Prestigious Women Awards Honorees: Michelle Otero Valdes
Otero Valdés has been engaged exclusively in the practice of maritime, admiralty and marine insurance law for over 25 years, is Board Certified in Admiralty and Maritime Law by the Florida Bar since 2007 and is experienced in all facets of admiralty and maritime civil and criminal litigation. Otero Valdés is licensed to practice law in all the District Courts in Florida, the U.S. Court of Appeals for the Eleventh Circuit and the U.S. Supreme Court. Otero Valdés has authored numerous published articles and books focused on maritime issues, is regularly asked to speak at conferences throughout the world on a variety of topics of interest to the maritime industry and routinely blogs on a wide variety of topics related to the maritime industry.
Favorite quote: Under promise and over deliver
Fun fact: I used to play numerous wind instruments including the clarinet, oboe, bassoon and others.
How do you unwind after a long day of work? Esoteric discussions out in the backyard of my house with my daughters, aged 17 and 21. Seeing the world through their eyes is so exciting and calming at the same time.
What challenges have you faced in your career, and how did you overcome them? The Admiralty Bar was very much a “Boy’s Club” when I barged in. No maritime law firm would hire me, claiming I needed to be ex-Navy or ex-Coast Guard—branches of the military which were also discouraging to women. One lawyer during an interview suggested I should change my focus towards family law. I negotiated a ridiculously low salary to start work at a maritime law firm but said that if I did not get a 50% raise the next year, I would walk. Well, I got that 50% salary raise and remained at that firm for another two years before landing my dream job.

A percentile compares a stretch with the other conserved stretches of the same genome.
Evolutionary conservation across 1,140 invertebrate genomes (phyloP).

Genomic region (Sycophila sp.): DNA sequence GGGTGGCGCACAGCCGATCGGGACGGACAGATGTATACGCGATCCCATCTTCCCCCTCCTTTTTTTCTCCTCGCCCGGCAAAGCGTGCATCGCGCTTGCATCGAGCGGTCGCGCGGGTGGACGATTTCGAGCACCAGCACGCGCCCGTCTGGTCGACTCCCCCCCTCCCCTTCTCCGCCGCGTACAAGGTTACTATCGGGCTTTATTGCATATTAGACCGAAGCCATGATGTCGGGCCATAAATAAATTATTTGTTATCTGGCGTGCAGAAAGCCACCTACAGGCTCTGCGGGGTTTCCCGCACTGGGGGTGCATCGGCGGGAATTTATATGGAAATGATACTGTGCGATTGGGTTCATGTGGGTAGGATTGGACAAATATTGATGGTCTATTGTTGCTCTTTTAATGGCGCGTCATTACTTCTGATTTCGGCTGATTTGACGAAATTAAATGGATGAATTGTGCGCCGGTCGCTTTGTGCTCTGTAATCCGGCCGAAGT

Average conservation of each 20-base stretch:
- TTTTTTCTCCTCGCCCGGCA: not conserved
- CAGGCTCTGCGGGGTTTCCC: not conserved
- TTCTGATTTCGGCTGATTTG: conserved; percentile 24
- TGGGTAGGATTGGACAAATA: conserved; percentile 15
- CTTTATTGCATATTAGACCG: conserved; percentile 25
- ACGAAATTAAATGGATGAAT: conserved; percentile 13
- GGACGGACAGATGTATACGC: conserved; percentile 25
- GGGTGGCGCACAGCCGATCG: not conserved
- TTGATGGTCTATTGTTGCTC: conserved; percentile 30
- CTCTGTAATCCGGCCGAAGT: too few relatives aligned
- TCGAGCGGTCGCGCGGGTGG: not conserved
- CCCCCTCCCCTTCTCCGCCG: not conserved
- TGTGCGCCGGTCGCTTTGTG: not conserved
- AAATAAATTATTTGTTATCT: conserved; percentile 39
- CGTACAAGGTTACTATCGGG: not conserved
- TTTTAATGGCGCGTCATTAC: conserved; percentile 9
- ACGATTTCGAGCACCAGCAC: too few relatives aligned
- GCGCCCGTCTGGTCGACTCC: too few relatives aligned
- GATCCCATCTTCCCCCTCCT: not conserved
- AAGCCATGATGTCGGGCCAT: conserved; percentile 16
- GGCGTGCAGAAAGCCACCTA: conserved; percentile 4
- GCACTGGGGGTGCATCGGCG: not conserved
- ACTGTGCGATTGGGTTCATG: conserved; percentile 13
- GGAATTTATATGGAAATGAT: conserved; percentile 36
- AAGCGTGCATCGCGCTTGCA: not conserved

What has been the most monumental moment of your career thus far? Having an opposing attorney in a case that was bitterly fought recommend me after we resolved the case to his clients. There is no better adulation than your own peers respecting your abilities and trusting you to handle work for their clients.
Who are your role models? Margaret Thatcher, Elaine Chao, Sandra Day O’Connor, Ileana Ros-Lehtinen
What’s the best piece of advice you’ve ever gotten? Drown out the naysayers, its just noise.
What advice would you give a young woman at the start of her career? Never, ever, ever deviate from your moral compass. It will always guide you when there are others out there ready to try to guide you down the wrong path.
How does being a woman has impacted your career? Being consistently underestimated in a male-dominated area of law is my not-so-secret weapon. As a woman, I feel that I have had to constantly prove myself, working harder, smarter and better than every other guy in the room. I feel like I am judged for my appearance as well as my work product. Nevertheless, being underestimated, while being a challenge, is also a great asset.